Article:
9. The player should support captions or subtitles – either those present in video hosting areas like YouTube/Vimeo, or by linking in to external caption file provided by user.
  10. The player should not prevent a transcript being provided – either on page with video, or in alternate page.
  11. All the controls should voice sufficiently when player is accessed by screen readers – both with keyboard and hover use.
  12. The player should be easy to operate with voice recognition software.

And given that I work use WordPress on my own website, and extensively on websites I develop, I have another personal requirement:

  1. The player should either be available as a WordPress plugin, or lend itself to be easily incorporated into a WordPress plugin.

What do you think?

Have you got any comments on this list? Or do you think I’ve missed any requirements out? What would be on your list?

Use the comments form below to let me know what you think.

Players that I’m going to test

These are the video players that I’m aware of at the moment and that I will be testing out:

  • YouTube embedded player (only works for YouTube videos obviously)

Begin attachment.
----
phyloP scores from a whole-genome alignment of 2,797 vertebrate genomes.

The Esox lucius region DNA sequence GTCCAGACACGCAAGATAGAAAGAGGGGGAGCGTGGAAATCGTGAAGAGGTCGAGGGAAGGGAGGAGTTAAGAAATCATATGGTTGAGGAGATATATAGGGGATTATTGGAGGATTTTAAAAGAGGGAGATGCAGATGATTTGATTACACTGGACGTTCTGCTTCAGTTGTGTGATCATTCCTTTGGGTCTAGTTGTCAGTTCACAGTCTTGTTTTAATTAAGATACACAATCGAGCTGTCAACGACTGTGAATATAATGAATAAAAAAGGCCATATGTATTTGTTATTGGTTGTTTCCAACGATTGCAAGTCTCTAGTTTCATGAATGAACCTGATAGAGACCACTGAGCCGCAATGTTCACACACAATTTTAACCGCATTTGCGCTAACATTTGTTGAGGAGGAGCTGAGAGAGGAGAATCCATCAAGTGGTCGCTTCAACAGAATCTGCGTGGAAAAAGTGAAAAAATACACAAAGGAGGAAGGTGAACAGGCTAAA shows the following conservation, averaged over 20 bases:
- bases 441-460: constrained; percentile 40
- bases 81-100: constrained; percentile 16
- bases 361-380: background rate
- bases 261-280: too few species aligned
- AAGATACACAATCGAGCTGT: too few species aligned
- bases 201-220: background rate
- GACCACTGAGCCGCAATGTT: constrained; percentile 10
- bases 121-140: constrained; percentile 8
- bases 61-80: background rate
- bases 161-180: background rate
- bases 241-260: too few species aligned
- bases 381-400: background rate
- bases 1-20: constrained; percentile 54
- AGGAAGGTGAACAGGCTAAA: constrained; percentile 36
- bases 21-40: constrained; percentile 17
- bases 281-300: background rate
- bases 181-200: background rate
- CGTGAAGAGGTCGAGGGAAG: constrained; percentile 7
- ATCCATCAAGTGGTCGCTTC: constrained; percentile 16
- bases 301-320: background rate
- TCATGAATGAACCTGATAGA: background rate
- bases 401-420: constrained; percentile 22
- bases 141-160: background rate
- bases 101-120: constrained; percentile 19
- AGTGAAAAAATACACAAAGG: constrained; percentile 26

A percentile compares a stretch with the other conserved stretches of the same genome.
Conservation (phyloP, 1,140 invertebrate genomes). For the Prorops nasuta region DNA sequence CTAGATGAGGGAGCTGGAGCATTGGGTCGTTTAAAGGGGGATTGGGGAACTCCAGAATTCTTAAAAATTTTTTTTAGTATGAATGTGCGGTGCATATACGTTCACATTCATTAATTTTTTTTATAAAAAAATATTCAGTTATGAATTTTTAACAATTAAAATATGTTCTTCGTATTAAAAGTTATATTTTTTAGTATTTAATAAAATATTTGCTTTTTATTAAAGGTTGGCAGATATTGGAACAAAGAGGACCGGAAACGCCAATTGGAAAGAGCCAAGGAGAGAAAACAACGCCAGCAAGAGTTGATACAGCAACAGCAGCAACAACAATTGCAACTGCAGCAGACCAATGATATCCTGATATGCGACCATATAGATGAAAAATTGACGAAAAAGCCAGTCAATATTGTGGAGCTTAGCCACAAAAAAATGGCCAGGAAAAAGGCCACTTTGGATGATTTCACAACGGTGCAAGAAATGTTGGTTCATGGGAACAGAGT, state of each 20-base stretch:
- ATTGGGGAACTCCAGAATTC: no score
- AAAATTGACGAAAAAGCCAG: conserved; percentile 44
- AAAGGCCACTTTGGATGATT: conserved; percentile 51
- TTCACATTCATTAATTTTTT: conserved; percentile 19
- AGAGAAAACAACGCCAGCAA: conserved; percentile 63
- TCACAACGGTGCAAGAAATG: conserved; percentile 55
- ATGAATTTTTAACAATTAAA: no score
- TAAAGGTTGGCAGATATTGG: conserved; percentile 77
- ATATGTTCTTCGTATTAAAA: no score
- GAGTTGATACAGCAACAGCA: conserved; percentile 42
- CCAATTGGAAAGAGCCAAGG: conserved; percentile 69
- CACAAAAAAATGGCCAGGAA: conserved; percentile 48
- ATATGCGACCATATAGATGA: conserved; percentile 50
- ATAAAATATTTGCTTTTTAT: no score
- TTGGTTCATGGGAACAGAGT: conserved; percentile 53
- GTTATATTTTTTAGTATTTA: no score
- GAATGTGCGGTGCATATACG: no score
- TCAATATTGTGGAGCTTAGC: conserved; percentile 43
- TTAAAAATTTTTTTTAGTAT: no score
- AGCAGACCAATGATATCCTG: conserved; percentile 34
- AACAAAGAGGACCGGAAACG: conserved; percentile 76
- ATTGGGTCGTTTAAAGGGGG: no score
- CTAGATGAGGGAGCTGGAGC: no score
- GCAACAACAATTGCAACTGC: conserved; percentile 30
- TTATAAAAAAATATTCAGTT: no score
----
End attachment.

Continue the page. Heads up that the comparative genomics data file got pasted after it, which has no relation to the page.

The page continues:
• Vimeo embedded player (only works for Vimeo videos obviously)
  • Nomensa accessible media player
  • The Workshop accessible media player
  • Mediaelement.js player within WordPress
  • Accessible Video Library WordPress plugin by Joe Dolson
  • Video.js player

Keep your eye on the prize

During my investigation I’m hoping to find at least one player that fits the bill. After all, an accessible video player will help a lot of people who can’t enjoy or learn from online videos at the moment, and it’ll certainly get a lot of support from the ‘accessibility community’ around the world.

So, if you’re aware of an embeddable (is that even a word?) video player that ticks all the boxes, I’d be very grateful if you could let us all know.

Or maybe you’d like to have a go at building one?

 

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11 Responses to “Specification for an accessible video/media player”

  1. From: Joe Dolson on January 13th, 2014 at 3:29 pm

    Just for clarity, the player used by Accessible Video Library is the Media Element JS player. I didn’t introduce any different player, just changed settings and styles.

  2. From: Graham Armfield on January 13th, 2014 at 3:54 pm

    Thanks for clarifying that Joe.

  3. From: Bart Simons on January 15th, 2014 at 12:35 pm

    This one claims to be accessible: http://www.accessibilityoz.com.au/products/ozplayer/